If you call me out for being overly sentimental to the point of zealotry, I wouldn't care. This franchise is near and dear to me. Once in a while, there comes along a story that ingrains itself in a generation. For mine, it's Halo
. Released back in November 15, 2001, Halo
took the gaming world by storm. It was a sprawling Sci-Fi epic that gave players the mysteries of a dead alien race, a bloody war, and some of the most iconic characters in video game history. Along with the introduction of the Wii gaming system, I argue that nothing has brought video games to the mainstream audience more than Halo
. By introducing the world to an easy-to-learn, fun-to-play, impossible-to-put-down multiplayer, anyone who played video games could do nothing but grab their friends become engrossed in the Halo experience. After an amazing trilogy, a spinoff game, and numerous bestselling novels, Bungie decided to end their involvement with Halo in favor of developing a new independent project. The game really is a bag of emotions; while Halo Reach
truly does go out with a bang, it's at the cost of knowing that they will never return with their brand of attention and love they have given to their "Halo nation".
In Halo Reach
, humanity is at war with the devastating Covenant, an alien race that deems humanity as an insult to their religion and rejects any attempts of diplomacy. You, as the player, enters the role of noble six - a new addition to a team of Spartans on the doomed planet of Reach (as mentioned numerous times in many other Halo stories). What starts out as your team scouring the countryside for rebels soon turns into a full on invasion by the Covenant. As death and destruction rain down on both the military and the civilians of the planet, it's up to Noble team to minimize the death toll and discover humanity's best chance at survival.
This is the darkest out of all the Halo games; death is a constant companion with you as you move from one location to another. There's a constant sense of dread knowing full well that Reach will eventually fall to the Covenant, but, unlike many prequels, the story doesn't pertain to most of the characters in any other Halo games making the storylines unpredictable and exciting. Taking a cue from Halo 3: ODST
, the facial animations look incredible and expressive. The graphics engine has been given an entire overhaul as every character design, from lowly farmers to Covenant cruisers, everything you can see looks stunning. Each member of Noble team has a distinct look and sound to each soldier, which avoids confusion storytelling-wise; however, unlike previous Halo games where other soldiers were merely set dressing for the environment, the members of Noble team that fight with you in the battlefield fight intelligently and efficiently like extremely capable soldiers. Every time you fight without them (especially on the harder difficulties) you will notice that you're getting your butt handed to you more often than you would like. Classic weapons have been given retro-upgrades taking stable marks of the franchise such as the plasma rifle, battle rifle, and pistol and retooling them that makes the weapon selection the most perfectly balanced one in the entire franchise. New weapons and equipment such as Jetpacks, the Target Locator, Grenade Launcher, Jetpacks (FRIGGN' JETPACKS!!!), the Needle Rifle, Holograms, JETPACKS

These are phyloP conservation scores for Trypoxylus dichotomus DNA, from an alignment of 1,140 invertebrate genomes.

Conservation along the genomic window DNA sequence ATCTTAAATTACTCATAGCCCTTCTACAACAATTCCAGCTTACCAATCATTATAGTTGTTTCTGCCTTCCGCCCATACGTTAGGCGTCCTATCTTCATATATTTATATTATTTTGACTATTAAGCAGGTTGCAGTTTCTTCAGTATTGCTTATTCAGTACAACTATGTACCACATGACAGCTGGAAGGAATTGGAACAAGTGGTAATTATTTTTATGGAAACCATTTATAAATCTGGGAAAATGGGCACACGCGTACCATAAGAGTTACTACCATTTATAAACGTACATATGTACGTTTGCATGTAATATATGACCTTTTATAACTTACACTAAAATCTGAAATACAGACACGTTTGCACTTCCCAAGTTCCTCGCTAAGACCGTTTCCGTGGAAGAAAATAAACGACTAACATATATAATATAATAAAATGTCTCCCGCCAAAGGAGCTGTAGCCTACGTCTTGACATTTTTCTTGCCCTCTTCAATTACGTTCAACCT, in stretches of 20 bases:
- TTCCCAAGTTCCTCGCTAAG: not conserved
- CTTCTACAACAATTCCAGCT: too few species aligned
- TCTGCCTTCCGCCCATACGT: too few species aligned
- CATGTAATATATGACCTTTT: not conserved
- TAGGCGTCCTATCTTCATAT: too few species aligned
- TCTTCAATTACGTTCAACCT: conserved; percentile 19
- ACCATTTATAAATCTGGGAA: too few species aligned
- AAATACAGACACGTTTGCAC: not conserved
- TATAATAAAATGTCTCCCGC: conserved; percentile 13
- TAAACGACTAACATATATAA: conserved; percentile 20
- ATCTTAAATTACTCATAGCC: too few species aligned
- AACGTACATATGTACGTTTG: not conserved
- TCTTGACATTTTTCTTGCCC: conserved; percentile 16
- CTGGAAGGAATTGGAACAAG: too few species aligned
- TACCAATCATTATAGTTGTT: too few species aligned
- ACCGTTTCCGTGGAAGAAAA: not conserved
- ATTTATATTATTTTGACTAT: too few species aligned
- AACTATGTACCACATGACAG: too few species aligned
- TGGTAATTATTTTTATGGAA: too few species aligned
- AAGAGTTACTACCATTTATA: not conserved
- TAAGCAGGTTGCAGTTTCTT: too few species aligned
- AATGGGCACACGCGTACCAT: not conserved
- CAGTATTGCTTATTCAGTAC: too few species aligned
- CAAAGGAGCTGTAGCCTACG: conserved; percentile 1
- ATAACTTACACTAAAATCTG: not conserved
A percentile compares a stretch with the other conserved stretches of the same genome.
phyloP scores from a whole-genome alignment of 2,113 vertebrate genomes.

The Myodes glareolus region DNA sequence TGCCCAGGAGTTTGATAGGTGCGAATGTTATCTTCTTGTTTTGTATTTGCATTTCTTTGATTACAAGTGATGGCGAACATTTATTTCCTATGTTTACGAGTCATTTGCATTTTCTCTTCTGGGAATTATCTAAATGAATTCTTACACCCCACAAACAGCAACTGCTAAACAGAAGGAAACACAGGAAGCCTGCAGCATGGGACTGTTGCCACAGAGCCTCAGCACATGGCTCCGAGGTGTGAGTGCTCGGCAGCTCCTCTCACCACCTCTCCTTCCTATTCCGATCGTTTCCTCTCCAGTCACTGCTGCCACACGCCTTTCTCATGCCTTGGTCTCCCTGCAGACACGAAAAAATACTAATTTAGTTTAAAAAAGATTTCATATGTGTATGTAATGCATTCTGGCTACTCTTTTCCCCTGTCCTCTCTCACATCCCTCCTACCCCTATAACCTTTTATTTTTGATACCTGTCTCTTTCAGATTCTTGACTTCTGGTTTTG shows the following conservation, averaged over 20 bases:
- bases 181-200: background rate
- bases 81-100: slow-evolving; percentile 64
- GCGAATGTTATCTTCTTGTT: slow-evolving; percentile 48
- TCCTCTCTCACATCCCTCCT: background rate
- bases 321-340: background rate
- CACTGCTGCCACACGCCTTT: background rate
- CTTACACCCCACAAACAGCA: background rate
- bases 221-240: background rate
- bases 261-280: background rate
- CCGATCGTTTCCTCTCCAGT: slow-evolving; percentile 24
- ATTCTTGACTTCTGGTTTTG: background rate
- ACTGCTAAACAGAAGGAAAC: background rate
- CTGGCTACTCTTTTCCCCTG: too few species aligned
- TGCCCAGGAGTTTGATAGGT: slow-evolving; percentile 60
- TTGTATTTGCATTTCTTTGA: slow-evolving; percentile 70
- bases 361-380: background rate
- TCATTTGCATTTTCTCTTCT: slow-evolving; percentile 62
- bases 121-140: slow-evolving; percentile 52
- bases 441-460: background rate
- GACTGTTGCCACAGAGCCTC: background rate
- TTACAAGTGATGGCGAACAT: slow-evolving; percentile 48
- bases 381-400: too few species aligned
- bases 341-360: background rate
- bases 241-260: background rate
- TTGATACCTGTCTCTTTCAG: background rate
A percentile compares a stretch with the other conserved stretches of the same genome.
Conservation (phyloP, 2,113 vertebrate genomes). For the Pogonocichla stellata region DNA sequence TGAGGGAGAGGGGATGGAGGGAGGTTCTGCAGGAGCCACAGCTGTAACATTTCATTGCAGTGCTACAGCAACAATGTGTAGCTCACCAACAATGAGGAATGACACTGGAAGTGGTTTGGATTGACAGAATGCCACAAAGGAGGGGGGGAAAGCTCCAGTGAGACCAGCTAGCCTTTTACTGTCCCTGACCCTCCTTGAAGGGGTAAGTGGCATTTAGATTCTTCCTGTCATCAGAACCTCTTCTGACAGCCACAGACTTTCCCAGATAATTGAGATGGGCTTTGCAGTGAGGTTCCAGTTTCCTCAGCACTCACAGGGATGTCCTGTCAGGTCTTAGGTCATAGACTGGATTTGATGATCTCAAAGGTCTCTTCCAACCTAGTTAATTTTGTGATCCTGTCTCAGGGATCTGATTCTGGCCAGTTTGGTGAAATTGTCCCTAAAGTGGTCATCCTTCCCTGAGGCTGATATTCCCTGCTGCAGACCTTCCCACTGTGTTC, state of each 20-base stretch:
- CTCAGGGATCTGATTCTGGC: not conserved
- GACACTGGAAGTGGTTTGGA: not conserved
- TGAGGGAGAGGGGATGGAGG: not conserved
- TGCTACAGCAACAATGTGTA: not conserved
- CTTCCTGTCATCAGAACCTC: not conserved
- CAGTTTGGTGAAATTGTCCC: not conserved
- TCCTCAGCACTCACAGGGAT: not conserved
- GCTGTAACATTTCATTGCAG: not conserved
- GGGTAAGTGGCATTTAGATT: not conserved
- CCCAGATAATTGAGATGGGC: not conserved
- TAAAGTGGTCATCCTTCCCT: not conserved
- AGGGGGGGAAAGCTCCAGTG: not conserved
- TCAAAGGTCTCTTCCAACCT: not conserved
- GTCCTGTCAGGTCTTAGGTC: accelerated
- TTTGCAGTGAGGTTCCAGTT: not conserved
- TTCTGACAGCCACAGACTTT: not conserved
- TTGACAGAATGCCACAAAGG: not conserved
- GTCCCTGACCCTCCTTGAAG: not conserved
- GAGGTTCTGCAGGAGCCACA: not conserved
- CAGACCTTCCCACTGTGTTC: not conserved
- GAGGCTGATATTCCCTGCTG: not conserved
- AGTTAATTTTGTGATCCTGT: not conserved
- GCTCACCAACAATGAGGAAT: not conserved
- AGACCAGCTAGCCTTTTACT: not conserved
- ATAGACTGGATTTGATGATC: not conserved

, and other such wonderful tools of mayhem await your approval. Did I mention that they have friggn' sweet Jetpacks in this game? No? Well there are friggn' sweet Jetpacks in this game.
Voice acting is definitely up to caliber with the standard of what modern games are demanding: the V.O. work is brilliant and every character is distinct which is a pretty difficult task when you consider that for most of the time these characters' faces are obscured with helmets. I won't spoil it, but besides the voice actors that reprise their roles for the 'Firefight voice', there is a surprise appearance by a certain voice actor who should make you giddy with joy when you hear his/her voice. Martin "Marty" O'Donnell returns as music composer for the game, but this time gives a much more nuanced and darker feel to the music. Every bit of sound, whether it be guns firing, rocks crumbling, things blowing up, someone hitting an enemy with their fist, etc. is right on par with the graphics. What I also really love is the fact that Bungie has finally done something that no other Halo
game has: they've incorporated more of the expanded universe into the story. Things such as ONI military intelligence and people like Dr. Halsey aren't just thrown in the mix, they take center stage in terms of the events in the game. A move that made me happier as I got to learn more from this rich universe of material. Also, you get to meet some of the indigenous lifeforms on Reach, and trust me, one of them will make you poop yourself in terror.
My 'negatives' list is short, but must be mentioned: the A.I. is dumb when it comes to driving cars (I guess everyone on Reach gets their License when their 42),...um...the game is really hard when you set it to Legendary...and...uh...uh...Guilty Spark doesn't make a cameo appearance? Ok, seriously. I've got nothin' else. It's an amazing story that hits EVERY note you want it to and more! Throw in some of
the best multiplayer I've ever played with a system that lets you not only customize your own personal soldier but also an entire world of a multiplayer map and you've got yourself a golden ticket to awesome-town. Population? You and anyone else who's smart enough to get this game.
This is not the 'swansong' of the Halo
franchise, since, unlike the metaphor, this swan has sung beautifully since it first came to the gaming pond for a drink. I'll see you on the battlefield, fellow Halo-heads!
My review: BUY IT! BUY IT NAHW!!!
thanks for the memories. You're just one more step closer to world domination.
With Love, your loyal grunt,